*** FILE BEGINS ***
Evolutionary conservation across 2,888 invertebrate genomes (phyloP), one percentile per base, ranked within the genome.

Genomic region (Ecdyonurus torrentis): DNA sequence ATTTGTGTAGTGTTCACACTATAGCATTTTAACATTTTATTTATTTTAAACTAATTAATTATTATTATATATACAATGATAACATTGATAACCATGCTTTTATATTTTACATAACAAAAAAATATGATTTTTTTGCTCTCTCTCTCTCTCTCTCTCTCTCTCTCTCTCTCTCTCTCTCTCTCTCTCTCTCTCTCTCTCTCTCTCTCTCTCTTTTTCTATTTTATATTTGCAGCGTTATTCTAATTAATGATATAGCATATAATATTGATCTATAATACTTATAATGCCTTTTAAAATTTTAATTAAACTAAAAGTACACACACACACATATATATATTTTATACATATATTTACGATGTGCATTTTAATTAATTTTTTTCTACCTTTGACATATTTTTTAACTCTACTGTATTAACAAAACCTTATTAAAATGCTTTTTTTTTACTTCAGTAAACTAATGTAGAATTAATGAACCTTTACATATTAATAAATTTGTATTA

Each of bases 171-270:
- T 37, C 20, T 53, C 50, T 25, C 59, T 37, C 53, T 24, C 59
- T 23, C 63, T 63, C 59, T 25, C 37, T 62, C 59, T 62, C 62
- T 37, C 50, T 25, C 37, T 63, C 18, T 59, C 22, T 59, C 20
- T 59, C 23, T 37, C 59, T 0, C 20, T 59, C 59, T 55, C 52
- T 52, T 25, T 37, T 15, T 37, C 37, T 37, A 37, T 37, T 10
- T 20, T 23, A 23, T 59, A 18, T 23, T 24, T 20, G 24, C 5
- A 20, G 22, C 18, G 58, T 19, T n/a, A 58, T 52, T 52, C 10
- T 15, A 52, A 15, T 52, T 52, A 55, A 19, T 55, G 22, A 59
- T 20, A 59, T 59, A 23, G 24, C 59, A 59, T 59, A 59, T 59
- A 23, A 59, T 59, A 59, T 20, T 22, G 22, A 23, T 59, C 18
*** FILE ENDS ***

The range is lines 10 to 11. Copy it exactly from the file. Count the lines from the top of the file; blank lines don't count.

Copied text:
- A 20, G 22, C 18, G 58, T 19, T n/a, A 58, T 52, T 52, C 10
- T 15, A 52, A 15, T 52, T 52, A 55, A 19, T 55, G 22, A 59